Guest Column by Rabbi Richard Baroff
We live in an age of fear, mostly of Islamic extremism. We look for common ground with the majority of Muslims, who are peaceful and want to quietly fit into modern society. Given that Islam shares much in common with Judaism, one must sadly ask: Why isn’t the world doing better than it is?
There is no doubt Muhammad was inspired by his contact with Judaism and Christianity. It also is clear that he patterned his new religion, Islam, after Judaism.
He received the series of Quranic revelations from Gabriel (Jibril), an archangel in rabbinic lore. Daily prayer was fixed at five times a day, compared with three times for Jews. Like the Jew, the Muslim was to face Jerusalem in prayer, although that later was changed to Mecca.
Jews within the tiny land of Eretz Yisrael were to make a pilgrimage, the chag, to Jerusalem’s Temple three times a year: Passover, Shavuot and Sukkot. Muslims worldwide were required to make a pilgrimage, the hajj, to Mecca once in a lifetime if possible.
The Quran contains many of the narratives and figures found within the Hebrew Scriptures, albeit in altered form. Both faiths trace their lineage back to Abraham/Ibrihim, as do Christians. That is why the great religions of the Western world — Judaism, Christianity and Islam — are referred to as the Abrahamic faiths.
Prophecy, the defining characteristic of biblical religion, is central to Islam. Moses/Musa and Jesus/Isa are important prophets to Muslims. Muhammad is “the seal of the prophets.”
The oneness of G-d is proclaimed as a watchword in both the Shema (“the Lord is one”) and the Shahada (“There is no G-d but Allah”). In both religions this one G-d is creator, revealer and redeemer. Both Judaism and Islam affirm that a covenant exists between G-d and those who follow the divine will.
The idea of shariah follows the philosophy of halachah: G-d’s will takes the form primarily of law. Both Islamic legislation and the rabbis developed complex traditions of legal interpretation. Shariah under extremists (e.g., the Taliban) is a form of totalitarian political control. There is, of course, no such role for halachah in any Jewish community.
For Jews, the doctrine of herem (in effect, holy war) is found only in the Bible, principally in the Book of Joshua. It is restricted to the seven Canaanite peoples living in the land of Israel who must be destroyed as part of the conquest.
For Muslims, jihad (holy war) was the means to carve out a massive caliphate in the Middle Ages. Although jihad as an internal struggle against the evil does exist, many Islamists today practice jihad as an external holy war. (Medieval Christians also practiced holy war.) No form of Judaism advocates herem as holy war today.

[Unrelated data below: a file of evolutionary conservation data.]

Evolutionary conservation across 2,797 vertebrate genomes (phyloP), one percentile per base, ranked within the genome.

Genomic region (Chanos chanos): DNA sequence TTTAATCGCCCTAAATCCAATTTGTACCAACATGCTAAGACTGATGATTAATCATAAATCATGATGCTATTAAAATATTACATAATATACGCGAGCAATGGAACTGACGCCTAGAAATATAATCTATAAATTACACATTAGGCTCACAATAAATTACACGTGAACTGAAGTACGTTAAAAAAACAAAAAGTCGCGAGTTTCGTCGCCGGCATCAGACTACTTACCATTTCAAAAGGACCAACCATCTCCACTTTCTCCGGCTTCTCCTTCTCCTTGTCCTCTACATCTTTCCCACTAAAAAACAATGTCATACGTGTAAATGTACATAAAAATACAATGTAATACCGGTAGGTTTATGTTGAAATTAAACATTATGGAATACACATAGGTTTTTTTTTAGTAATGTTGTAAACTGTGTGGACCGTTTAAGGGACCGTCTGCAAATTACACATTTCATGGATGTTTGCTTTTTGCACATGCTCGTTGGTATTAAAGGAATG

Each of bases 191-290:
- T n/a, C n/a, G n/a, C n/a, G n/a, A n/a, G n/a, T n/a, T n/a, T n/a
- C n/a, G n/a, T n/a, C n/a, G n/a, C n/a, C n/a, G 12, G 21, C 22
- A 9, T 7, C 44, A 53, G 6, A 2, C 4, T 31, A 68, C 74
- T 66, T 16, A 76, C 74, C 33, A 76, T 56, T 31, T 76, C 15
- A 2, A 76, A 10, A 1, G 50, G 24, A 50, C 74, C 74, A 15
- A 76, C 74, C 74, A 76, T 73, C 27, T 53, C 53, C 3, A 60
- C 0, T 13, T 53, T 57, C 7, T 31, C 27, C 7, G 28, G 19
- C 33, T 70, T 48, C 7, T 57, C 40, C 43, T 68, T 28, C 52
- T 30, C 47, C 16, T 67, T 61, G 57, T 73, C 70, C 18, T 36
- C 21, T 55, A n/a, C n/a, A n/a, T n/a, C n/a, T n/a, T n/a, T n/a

The current jihadi threat to Israel, the United States and Europe is the product of the doctrine of medieval Islamic holy war.
What has gone wrong? Judaism and Christianity were transformed by the Enlightenment from roughly 1650 to 1800. The Enlightenment was a reaction to the religious wars between Protestants and Catholics in the 1500s and 1600s. Christianity separated politics and science from religion in a way Islam never did. Judaism experienced an enlightenment, Haskalah, a little latter (1780s to 1880s).
In the 19th century a few Islamic scholars tried to create a Muslim enlightenment closely related to the Salafist movement. It largely backfired, leading to the Muslim Brotherhood and other forms of political Islam that advocate jihad. In Indonesia, however, this impulse did lead to a movement for Islamic rationalism and tolerance.
The fact that Islam did not transform itself since 1800 in accordance with modernity explains the appeal of Islamic State, al-Qaeda, Hamas, Boko Haram, the Taliban and many other extremist groups.
Many leaders in the world of Islam want such a transformation. We should want it too. Such a change would go a long way toward securing peace for Israel and security for the West. The future of humanity depends on those leaders’ success.
Rabbi Richard Baroff leads Guardians of the Torah.